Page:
In the winter of 1984 Wes Craven unleashed terror upon movie audiences everywhere with the release of A Nightmare On Elm Street. The movie renewed the horror genre and spawned a franchise the stretched decades. The original movie is considered to be one of the best horror movies and a classic. It's a tale of a slasher haunting the dreams of kids in a sweet suburban neighborhood, making them pay for the sins of their parents. Does the original movie still manage to provide scares or is this just a bad dream?
Hellraiser shocked audiences and offered a reset of sorts on the trend horror movies had been following in the mid to late 80s. Succeeding tremendously on a small budget a sequel was inevitable. The first movie certainly left the gates open for a sequel or prequel with it's ending that went back to the beginning. Hellbound: Hellraiser 2 aimed to up the ante a bit with a larger budget and riding on the success of the first movie. Does it succeed or are we all just in hell?
1987's Hellraiser represented a change in the direction of horror in the late 80s. Unlike established franchises that had been injecting humor in an attempt to gain a wider audience Hellraiser aimed to be a reset of sorts. It played the horror completely straight and it's main villains weren't just cheap slashers. The movie centers around a puzzle box that opens a gateway to another dimension where pain and pleasure are indistinguishable run by ghoulish creatures called cenobites and the family torn apart by the box. So is Hellraiser a pleasure beyond words or is the suffering of the audience legendary?
Riding the found footage horror wave that Blair Witch kicked off twelve years prior Grave Encounters sets out to thrill and shock audiences. The hardest part in making a found footage movie truly terrifying lies in creating a believable context as well as on believable acting. While there is a bit of corniness to Grave Encounters it mostly nails these two aspects. The result is one of the most entertaining, enjoyable, and scary found footage movies of all time.
Horror remakes are a dime a dozen. Studios see a great idea from the past that may or may not have done well and think they can throw modern technology at it to elevate the movie. Usually this results in something synthetic and lackluster. However occasionally, although rarely, there comes a remake that either matches the original in terms of quality or even surpasses it. David Cronenberg's 1986 remake of the Vincent Price classic The Fly thankfully falls into the latter category.
Warning: heavy Dark Tower book series spoilers ahead.
Having spent the last several weeks sprinting through the audio books of the Dark Tower series (including the novellas “The Little Sisters of Eluria” and “The Wind Through The Keyhole” – I am nothing if not a completionist) in time for the film version of “The Dark Tower,” I found myself incredibly satisfied with the adaptation.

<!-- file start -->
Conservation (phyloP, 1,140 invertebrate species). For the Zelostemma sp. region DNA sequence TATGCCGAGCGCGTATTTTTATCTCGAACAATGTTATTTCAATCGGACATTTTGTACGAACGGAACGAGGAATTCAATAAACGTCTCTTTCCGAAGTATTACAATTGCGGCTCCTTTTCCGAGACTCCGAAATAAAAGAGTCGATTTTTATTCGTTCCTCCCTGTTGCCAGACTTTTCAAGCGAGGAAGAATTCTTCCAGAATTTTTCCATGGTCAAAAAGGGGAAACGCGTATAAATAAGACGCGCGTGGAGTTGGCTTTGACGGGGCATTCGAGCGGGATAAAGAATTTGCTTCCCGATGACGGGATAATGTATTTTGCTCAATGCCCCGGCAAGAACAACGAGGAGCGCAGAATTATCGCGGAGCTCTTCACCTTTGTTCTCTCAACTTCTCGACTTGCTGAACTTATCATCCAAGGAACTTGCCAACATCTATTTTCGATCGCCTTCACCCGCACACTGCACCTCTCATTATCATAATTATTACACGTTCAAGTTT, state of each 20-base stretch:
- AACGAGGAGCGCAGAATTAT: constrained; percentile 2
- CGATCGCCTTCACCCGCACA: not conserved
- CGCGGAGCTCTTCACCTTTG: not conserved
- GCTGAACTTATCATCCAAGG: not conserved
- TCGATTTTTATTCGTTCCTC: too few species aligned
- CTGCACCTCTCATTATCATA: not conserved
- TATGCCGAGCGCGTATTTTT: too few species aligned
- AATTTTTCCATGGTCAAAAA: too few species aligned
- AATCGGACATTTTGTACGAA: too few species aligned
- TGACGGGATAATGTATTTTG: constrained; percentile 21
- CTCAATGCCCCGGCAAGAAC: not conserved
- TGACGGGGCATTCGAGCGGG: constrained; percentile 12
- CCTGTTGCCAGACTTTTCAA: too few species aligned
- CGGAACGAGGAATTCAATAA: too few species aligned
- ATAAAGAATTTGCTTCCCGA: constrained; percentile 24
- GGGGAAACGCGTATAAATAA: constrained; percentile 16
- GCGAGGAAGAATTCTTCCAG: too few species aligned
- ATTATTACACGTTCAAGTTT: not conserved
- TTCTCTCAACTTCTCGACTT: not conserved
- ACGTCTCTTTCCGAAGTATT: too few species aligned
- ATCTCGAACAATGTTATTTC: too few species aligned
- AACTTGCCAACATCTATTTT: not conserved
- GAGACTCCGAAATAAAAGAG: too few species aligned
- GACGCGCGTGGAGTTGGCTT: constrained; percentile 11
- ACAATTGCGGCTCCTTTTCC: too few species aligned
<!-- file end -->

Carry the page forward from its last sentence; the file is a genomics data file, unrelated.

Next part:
I am a sucker for found footage movies. Ever since I saw The Blair Witch project and was immobilized by fear I've wanted more. Thankfully the universe answered my call and found footage movies became a huge sub-genre for horror. They're generally cheap, easy to produce, and audiences react well making them the slasher film of the 2000's. That also comes with some baggage that the viewer needs to set aside when watching a found footage movie, beyond the normal suspension of disbelief. A hallmark of found footage is usually a bit of camp, hokey acting, and moments where you'll be left wondering why anyone would still be filming this. As Above, So Below has all of that in spades and more that unfortunately help drag down an otherwise interesting premise.
Ghostbusters II, the critically disliked sequel to one of the most successful comedies of all time gets redeemed in this episode of In Defense Of.
The 2014 reboot of the Teenage Mutant Ninja Turtles (TMNT) franchise was not very well received. It was generally panned as being a cash grab or just a product placement movie. However it certainly made enough money for it to gain a sequel. Which brings us to Out Of The Shadows which is that sequel. Does this movie improve on things from the original or should it have just stayed in the shadows?
So the wonderful people at Audiences Everywhere recently put up an article by Sean K. Cureton addressing the new Ghostbusters movie and what it would mean if the movie turns out to be bad. Now if you've been following me you'll know that I have thoughts about the new movie and that my feelings have certainly changed since I first talked about it. After seeing this article which mostly addresses trying to remain critical of the movie without falling into the trap of misogyny I felt like I wanted to address what I felt it would mean if the movie is bad. So here it is, read on to find out what I think it means if the movie is bad.
My thoughts on the new Ghostbusters movie based on the trailers that have been released so far. What do you think?
Review of the sequel to one of the best Punk/Indie films of all time. Coming 18 years after the original does this movie hold up or does it punk out?